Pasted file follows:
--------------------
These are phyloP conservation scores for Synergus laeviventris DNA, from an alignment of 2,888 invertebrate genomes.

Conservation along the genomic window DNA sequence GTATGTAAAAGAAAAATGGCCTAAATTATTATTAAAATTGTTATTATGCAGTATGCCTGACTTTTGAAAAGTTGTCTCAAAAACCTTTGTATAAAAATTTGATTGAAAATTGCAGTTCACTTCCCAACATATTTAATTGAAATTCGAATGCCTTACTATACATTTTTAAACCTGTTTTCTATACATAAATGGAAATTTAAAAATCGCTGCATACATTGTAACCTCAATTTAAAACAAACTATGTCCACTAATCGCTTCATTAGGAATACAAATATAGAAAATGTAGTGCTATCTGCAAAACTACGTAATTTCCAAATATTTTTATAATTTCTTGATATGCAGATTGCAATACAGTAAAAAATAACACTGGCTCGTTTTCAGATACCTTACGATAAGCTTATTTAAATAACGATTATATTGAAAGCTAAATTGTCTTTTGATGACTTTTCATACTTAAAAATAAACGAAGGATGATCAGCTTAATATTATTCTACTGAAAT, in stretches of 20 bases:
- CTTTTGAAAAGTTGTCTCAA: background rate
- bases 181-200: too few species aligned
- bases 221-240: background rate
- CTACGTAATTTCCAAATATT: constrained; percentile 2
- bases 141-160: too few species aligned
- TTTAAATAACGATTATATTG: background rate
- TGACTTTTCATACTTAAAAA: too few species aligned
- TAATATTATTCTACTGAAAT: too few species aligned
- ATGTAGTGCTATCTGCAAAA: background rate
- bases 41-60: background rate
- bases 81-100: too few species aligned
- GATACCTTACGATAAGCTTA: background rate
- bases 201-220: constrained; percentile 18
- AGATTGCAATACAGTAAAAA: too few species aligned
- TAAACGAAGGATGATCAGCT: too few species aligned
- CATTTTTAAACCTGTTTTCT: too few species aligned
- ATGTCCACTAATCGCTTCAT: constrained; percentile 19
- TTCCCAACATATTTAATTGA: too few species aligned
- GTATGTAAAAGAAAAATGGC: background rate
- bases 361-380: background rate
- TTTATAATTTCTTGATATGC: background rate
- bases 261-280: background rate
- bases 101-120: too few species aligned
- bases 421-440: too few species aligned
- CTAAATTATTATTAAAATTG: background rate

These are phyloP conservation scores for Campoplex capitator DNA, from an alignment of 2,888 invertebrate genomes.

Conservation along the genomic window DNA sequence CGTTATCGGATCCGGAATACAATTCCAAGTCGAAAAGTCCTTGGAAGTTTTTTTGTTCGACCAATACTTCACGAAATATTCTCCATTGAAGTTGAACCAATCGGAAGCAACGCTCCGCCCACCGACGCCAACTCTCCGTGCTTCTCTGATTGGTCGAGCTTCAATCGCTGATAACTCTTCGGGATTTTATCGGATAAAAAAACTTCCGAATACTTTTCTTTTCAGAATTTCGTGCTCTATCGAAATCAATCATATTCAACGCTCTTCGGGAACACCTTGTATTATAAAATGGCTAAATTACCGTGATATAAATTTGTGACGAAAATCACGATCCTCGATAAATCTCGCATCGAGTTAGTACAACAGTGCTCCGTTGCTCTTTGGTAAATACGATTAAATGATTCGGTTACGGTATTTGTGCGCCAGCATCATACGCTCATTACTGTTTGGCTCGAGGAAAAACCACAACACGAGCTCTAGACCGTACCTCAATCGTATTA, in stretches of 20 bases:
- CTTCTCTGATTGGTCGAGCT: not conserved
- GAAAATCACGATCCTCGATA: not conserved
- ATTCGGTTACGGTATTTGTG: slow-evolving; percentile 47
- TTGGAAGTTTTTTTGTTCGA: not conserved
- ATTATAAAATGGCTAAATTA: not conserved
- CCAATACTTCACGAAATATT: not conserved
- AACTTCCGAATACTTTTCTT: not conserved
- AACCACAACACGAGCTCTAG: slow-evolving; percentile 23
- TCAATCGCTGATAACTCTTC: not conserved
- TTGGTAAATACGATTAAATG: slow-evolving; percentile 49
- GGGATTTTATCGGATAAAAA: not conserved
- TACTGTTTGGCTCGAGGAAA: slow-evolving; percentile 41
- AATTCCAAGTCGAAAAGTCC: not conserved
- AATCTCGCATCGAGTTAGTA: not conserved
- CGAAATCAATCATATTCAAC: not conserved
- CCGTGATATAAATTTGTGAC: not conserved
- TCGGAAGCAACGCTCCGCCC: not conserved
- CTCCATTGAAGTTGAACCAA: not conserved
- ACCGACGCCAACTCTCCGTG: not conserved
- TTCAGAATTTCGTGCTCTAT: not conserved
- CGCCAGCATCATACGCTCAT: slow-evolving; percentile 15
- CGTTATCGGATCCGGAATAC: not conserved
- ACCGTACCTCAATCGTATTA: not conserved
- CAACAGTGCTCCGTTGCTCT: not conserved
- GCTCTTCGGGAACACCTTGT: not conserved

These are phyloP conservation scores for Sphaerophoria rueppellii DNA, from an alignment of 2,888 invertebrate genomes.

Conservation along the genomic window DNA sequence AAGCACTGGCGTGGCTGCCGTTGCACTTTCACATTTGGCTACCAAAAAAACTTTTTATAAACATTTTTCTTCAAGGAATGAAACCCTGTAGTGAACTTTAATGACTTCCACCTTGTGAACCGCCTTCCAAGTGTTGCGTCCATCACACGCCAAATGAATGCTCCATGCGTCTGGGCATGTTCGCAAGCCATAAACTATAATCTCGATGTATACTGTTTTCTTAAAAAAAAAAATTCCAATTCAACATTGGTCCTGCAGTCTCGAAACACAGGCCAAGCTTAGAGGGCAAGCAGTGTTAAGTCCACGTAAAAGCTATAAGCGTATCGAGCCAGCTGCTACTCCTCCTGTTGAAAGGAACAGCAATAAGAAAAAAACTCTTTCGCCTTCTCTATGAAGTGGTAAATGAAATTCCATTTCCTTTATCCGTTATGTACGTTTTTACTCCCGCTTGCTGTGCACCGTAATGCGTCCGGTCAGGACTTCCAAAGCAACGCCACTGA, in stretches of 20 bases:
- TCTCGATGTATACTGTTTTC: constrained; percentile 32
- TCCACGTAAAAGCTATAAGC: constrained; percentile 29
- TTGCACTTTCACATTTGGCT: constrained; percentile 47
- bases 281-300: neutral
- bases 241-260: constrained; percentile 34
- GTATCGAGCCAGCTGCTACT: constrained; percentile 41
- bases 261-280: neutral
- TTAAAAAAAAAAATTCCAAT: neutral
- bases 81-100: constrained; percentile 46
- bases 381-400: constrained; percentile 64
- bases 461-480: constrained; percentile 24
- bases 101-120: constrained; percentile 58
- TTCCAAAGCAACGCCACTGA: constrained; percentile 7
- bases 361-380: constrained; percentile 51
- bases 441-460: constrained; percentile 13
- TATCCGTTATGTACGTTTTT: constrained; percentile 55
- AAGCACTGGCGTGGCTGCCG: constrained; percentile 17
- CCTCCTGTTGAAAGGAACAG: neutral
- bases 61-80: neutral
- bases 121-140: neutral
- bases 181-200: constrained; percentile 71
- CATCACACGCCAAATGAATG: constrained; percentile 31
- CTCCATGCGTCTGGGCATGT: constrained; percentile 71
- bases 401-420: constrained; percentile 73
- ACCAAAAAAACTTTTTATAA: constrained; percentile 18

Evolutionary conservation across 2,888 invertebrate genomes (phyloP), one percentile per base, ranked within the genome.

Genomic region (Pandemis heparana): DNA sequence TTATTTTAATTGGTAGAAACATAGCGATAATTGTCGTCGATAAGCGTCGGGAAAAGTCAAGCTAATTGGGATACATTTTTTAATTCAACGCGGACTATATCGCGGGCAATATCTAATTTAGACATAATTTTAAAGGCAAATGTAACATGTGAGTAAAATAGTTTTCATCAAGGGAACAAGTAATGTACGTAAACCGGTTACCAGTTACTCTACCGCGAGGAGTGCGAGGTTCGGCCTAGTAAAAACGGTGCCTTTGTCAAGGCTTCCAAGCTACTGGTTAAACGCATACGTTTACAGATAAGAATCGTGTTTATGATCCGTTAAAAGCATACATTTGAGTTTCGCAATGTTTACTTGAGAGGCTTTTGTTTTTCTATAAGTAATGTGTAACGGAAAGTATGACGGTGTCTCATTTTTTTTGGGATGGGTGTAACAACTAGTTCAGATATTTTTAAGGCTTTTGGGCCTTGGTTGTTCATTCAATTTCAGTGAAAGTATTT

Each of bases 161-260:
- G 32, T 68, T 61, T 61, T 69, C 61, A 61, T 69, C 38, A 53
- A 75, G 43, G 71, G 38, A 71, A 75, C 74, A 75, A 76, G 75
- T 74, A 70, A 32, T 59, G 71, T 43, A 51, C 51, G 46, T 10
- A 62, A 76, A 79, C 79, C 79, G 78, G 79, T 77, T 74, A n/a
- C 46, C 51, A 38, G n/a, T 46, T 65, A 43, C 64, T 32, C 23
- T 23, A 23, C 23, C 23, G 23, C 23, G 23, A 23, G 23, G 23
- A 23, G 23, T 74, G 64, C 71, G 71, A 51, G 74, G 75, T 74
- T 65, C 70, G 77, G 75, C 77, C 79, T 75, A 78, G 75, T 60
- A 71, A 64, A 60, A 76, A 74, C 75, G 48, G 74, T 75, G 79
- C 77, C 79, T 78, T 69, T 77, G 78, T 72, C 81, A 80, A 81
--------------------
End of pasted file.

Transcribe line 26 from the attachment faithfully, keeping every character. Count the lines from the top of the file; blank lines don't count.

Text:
- bases 421-440: too few species aligned